An Excerpt from Jim
of March 23, 2014
issued from the Frio Canyon Nature Education Center
in the valley of the Dry Frio River in northern Uvalde County, southwestern Texas,
on the southern border of the Edwards Plateau, USA
BIRDS HITTING WINDOWS
After most collisions the birds fly away with little evidence of being hurt, but rarely dead birds turn up below the windows. Sometimes the collisions leave imprints on the glass, showing every feather, the beak, the eyes, all visible at the moment of impact, as shown above.
In a life where sensitivity to, and empathy with, living things is important, this is a sad and worrisome situation. I deal with it by trying to focus on the broad sweep of things, not the pain and death suffered by individual birds. Here's how that works:
I accept that, as a natural organism on Earth, also I may claim living space appropriate for my species, and if birds run into it, then it's sad, but part of the inevitable reality of living in a physical world. Second, these collisions are part of the evolutionary process. Human shelters may have reflective parts, which to a certain extent the rest of the biosphere must evolve to accommodate. When a bird dies who is unable to adapt, that bird will not pass on genes to its descendents carrying the dead bird's fatal vulnerability.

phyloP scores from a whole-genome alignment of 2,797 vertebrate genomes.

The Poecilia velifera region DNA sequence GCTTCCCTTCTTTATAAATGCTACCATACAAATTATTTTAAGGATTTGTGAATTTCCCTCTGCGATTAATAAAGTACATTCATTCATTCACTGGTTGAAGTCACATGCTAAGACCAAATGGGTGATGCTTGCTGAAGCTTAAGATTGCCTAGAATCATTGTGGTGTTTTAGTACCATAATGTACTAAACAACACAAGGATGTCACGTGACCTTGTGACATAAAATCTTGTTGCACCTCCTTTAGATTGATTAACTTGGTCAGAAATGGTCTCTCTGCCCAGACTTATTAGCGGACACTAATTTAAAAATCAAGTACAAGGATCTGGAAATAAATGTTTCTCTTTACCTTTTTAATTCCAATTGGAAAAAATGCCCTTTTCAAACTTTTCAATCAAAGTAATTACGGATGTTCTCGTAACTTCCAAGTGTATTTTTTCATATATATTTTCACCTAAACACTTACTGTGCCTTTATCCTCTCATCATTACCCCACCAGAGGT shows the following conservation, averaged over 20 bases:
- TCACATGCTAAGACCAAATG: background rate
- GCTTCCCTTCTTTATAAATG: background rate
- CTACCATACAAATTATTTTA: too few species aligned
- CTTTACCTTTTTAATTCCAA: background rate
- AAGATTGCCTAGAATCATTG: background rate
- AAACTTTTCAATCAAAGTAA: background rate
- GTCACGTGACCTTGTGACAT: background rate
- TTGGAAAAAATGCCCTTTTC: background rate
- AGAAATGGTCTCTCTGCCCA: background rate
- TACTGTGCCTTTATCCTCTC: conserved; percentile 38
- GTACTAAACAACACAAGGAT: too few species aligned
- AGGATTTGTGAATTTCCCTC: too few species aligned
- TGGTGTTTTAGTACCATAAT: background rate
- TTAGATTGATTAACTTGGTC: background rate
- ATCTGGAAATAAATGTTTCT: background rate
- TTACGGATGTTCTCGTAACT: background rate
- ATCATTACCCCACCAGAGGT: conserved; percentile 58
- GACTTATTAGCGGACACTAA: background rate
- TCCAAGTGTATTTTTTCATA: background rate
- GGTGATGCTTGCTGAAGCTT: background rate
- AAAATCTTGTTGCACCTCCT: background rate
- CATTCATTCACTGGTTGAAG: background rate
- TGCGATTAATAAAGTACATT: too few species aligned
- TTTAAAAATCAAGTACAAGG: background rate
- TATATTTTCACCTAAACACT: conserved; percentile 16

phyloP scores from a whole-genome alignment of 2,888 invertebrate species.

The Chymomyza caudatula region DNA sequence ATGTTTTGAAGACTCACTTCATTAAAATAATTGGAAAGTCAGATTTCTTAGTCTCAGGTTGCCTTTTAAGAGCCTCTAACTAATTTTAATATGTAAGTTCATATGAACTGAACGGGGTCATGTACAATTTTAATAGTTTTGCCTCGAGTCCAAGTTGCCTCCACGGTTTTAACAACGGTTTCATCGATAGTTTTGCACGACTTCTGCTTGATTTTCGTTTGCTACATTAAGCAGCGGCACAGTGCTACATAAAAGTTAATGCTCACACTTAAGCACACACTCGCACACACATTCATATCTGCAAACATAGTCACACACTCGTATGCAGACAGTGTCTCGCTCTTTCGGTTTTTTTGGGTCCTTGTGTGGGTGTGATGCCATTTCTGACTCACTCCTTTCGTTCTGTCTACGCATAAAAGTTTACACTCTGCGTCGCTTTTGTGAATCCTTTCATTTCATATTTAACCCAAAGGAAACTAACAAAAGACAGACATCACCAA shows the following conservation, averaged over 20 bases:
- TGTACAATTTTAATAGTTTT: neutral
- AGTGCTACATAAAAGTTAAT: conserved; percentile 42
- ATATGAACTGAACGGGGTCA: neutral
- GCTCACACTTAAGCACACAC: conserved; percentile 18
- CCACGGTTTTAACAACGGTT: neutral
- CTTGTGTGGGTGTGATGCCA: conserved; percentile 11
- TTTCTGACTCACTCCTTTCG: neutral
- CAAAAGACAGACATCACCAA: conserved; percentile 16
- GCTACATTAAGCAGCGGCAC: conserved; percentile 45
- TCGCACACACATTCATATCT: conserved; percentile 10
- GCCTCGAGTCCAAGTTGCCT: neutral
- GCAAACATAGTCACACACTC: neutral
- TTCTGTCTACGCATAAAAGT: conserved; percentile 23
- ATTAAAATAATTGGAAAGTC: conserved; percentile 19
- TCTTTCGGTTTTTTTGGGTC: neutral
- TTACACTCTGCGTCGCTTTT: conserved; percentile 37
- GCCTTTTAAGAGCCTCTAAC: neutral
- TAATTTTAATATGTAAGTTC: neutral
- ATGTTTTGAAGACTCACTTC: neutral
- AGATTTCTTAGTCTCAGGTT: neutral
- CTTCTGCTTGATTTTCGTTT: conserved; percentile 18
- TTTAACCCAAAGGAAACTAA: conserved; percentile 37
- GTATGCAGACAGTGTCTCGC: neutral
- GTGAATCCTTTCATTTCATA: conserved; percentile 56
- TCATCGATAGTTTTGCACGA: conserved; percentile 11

But, there's more to the human mind than abstract rationalizations. We are wired to react viscerally to what's seen and heard, to react to this or that with fear, hate, love, arousal... or, in my case, with sadness and empathetic pain if it's the thump of a bird against a window.
On another level, maybe these bird tragedies are so affecting because each one is nothing less than a real-life metaphor of what may be the most fundamental and unavoidable tragedy afflicting humanity in general.
That tragedy is that we humans are at least potentially maturing, ever-more alert and understanding spirits residing in physical bodies programmed to fall apart in ways every bit as inelegant as breaking one's neck by flying into a window.